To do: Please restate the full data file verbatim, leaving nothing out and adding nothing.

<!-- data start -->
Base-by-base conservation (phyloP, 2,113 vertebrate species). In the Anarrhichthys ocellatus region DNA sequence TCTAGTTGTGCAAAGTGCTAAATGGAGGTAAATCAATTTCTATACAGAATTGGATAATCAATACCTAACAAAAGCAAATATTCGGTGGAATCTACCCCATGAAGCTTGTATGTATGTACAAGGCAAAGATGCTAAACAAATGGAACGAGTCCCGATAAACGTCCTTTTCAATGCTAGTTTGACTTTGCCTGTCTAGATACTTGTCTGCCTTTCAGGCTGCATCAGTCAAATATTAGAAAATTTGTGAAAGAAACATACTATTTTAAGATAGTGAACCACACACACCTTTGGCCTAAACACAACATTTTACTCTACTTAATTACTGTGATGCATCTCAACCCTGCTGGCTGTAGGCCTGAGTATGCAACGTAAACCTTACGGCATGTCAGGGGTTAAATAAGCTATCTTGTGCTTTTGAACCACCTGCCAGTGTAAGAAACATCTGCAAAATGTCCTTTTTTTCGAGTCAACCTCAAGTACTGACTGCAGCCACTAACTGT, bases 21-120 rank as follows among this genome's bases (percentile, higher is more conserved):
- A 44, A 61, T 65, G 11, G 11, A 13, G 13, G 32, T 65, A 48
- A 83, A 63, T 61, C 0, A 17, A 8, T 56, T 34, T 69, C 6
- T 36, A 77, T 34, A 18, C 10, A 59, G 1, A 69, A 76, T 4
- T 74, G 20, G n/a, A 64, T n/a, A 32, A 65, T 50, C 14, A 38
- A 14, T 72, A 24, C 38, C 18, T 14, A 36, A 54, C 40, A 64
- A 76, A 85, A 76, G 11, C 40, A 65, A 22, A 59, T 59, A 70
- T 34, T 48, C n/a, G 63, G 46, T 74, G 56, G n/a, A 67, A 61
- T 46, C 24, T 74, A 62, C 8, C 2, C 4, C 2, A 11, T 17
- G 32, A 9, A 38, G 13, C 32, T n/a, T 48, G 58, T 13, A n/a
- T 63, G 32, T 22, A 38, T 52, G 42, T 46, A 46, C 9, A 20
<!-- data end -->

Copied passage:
Base-by-base conservation (phyloP, 2,113 vertebrate species). In the Anarrhichthys ocellatus region DNA sequence TCTAGTTGTGCAAAGTGCTAAATGGAGGTAAATCAATTTCTATACAGAATTGGATAATCAATACCTAACAAAAGCAAATATTCGGTGGAATCTACCCCATGAAGCTTGTATGTATGTACAAGGCAAAGATGCTAAACAAATGGAACGAGTCCCGATAAACGTCCTTTTCAATGCTAGTTTGACTTTGCCTGTCTAGATACTTGTCTGCCTTTCAGGCTGCATCAGTCAAATATTAGAAAATTTGTGAAAGAAACATACTATTTTAAGATAGTGAACCACACACACCTTTGGCCTAAACACAACATTTTACTCTACTTAATTACTGTGATGCATCTCAACCCTGCTGGCTGTAGGCCTGAGTATGCAACGTAAACCTTACGGCATGTCAGGGGTTAAATAAGCTATCTTGTGCTTTTGAACCACCTGCCAGTGTAAGAAACATCTGCAAAATGTCCTTTTTTTCGAGTCAACCTCAAGTACTGACTGCAGCCACTAACTGT, bases 21-120 rank as follows among this genome's bases (percentile, higher is more conserved):
- A 44, A 61, T 65, G 11, G 11, A 13, G 13, G 32, T 65, A 48
- A 83, A 63, T 61, C 0, A 17, A 8, T 56, T 34, T 69, C 6
- T 36, A 77, T 34, A 18, C 10, A 59, G 1, A 69, A 76, T 4
- T 74, G 20, G n/a, A 64, T n/a, A 32, A 65, T 50, C 14, A 38
- A 14, T 72, A 24, C 38, C 18, T 14, A 36, A 54, C 40, A 64
- A 76, A 85, A 76, G 11, C 40, A 65, A 22, A 59, T 59, A 70
- T 34, T 48, C n/a, G 63, G 46, T 74, G 56, G n/a, A 67, A 61
- T 46, C 24, T 74, A 62, C 8, C 2, C 4, C 2, A 11, T 17
- G 32, A 9, A 38, G 13, C 32, T n/a, T 48, G 58, T 13, A n/a
- T 63, G 32, T 22, A 38, T 52, G 42, T 46, A 46, C 9, A 20